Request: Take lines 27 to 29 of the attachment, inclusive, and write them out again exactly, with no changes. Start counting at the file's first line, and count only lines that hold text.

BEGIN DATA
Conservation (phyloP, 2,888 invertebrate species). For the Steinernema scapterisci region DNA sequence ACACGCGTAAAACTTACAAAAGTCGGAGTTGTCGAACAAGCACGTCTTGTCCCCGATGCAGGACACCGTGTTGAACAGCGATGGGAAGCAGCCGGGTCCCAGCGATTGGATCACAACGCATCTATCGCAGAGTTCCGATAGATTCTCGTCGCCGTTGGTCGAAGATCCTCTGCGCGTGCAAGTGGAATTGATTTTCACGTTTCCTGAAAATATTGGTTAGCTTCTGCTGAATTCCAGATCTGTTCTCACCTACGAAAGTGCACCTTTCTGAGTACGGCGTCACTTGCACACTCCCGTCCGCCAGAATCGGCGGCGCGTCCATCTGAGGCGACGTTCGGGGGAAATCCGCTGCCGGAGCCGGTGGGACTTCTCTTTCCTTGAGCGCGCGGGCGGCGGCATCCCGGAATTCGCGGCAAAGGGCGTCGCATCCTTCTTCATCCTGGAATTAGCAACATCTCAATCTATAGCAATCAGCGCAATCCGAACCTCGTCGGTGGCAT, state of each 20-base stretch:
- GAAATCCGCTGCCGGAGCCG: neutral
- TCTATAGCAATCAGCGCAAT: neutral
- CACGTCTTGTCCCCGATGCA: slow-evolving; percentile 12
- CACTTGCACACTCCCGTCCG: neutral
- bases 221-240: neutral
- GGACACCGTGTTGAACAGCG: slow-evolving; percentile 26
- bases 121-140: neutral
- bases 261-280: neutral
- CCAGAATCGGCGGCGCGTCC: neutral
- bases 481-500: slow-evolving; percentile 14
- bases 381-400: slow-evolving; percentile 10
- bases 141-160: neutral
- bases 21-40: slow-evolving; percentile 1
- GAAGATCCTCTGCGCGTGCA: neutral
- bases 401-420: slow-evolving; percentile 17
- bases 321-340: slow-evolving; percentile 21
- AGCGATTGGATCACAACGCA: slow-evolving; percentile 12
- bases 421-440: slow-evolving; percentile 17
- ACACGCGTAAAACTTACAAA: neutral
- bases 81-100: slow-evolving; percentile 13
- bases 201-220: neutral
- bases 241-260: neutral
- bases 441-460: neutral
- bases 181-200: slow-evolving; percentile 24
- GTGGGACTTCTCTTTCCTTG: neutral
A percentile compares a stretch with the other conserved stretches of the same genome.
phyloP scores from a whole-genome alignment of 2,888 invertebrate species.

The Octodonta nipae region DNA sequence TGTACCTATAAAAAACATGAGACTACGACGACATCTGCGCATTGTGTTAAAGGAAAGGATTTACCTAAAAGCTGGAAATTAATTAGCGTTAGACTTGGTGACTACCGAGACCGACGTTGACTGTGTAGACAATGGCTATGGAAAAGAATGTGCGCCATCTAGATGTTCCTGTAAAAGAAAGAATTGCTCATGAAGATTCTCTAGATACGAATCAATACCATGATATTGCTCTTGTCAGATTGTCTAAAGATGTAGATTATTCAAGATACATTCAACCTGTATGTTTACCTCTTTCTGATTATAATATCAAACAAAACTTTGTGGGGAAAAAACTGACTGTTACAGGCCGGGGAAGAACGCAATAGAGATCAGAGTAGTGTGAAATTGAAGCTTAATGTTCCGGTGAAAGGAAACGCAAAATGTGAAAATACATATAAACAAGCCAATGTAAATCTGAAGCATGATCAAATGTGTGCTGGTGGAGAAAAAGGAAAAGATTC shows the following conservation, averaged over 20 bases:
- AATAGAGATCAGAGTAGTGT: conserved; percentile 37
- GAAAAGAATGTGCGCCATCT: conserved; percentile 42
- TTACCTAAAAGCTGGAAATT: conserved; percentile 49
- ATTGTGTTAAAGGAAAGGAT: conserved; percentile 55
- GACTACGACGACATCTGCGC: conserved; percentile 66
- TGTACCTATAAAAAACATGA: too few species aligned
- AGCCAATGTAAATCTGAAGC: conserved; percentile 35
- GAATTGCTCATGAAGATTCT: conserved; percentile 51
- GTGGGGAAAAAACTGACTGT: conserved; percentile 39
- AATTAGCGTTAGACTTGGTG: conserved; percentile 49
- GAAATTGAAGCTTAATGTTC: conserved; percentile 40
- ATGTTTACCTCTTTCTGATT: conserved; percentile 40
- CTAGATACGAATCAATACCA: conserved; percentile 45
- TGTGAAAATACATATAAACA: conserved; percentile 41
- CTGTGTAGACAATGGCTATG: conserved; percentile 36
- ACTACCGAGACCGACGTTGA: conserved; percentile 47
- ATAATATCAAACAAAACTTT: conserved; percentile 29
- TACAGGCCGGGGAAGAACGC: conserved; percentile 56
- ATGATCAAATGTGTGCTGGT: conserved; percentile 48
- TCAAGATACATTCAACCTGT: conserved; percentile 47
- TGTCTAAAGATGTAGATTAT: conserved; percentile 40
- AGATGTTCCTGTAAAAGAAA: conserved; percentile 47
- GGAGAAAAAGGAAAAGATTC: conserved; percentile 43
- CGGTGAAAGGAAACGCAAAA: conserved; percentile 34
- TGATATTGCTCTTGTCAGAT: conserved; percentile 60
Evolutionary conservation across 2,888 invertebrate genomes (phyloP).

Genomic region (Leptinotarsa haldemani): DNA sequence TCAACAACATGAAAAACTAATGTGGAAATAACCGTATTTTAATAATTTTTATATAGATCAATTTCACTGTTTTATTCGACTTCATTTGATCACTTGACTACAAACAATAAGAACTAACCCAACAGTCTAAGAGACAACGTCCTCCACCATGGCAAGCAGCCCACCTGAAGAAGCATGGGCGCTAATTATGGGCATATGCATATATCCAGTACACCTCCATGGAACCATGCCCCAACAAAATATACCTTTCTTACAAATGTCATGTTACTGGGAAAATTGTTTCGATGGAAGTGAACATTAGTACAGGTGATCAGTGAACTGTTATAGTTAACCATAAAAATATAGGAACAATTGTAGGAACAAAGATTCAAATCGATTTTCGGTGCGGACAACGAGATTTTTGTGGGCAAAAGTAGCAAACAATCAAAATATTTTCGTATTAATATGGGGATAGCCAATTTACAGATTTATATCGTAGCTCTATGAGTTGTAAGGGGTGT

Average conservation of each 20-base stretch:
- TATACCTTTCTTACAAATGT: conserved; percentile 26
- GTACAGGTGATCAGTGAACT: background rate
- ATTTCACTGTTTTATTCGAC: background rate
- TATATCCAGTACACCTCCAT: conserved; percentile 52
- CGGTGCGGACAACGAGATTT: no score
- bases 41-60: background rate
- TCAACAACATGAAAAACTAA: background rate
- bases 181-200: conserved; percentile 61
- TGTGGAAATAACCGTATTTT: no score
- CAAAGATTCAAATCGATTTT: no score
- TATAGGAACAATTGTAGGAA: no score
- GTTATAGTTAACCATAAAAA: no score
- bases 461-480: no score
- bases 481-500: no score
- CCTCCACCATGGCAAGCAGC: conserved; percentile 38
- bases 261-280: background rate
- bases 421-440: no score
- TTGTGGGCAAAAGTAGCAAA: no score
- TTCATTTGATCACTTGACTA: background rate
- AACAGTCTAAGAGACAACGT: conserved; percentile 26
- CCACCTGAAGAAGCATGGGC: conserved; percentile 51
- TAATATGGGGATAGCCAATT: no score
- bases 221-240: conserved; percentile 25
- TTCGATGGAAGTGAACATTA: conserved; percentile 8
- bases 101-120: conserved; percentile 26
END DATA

A percentile compares a stretch with the other conserved stretches of the same genome.
phyloP scores from a whole-genome alignment of 2,888 invertebrate species.

The Octodonta nipae region DNA sequence TGTACCTATAAAAAACATGAGACTACGACGACATCTGCGCATTGTGTTAAAGGAAAGGATTTACCTAAAAGCTGGAAATTAATTAGCGTTAGACTTGGTGACTACCGAGACCGACGTTGACTGTGTAGACAATGGCTATGGAAAAGAATGTGCGCCATCTAGATGTTCCTGTAAAAGAAAGAATTGCTCATGAAGATTCTCTAGATACGAATCAATACCATGATATTGCTCTTGTCAGATTGTCTAAAGATGTAGATTATTCAAGATACATTCAACCTGTATGTTTACCTCTTTCTGATTATAATATCAAACAAAACTTTGTGGGGAAAAAACTGACTGTTACAGGCCGGGGAAGAACGCAATAGAGATCAGAGTAGTGTGAAATTGAAGCTTAATGTTCCGGTGAAAGGAAACGCAAAATGTGAAAATACATATAAACAAGCCAATGTAAATCTGAAGCATGATCAAATGTGTGCTGGTGGAGAAAAAGGAAAAGATTC shows the following conservation, averaged over 20 bases: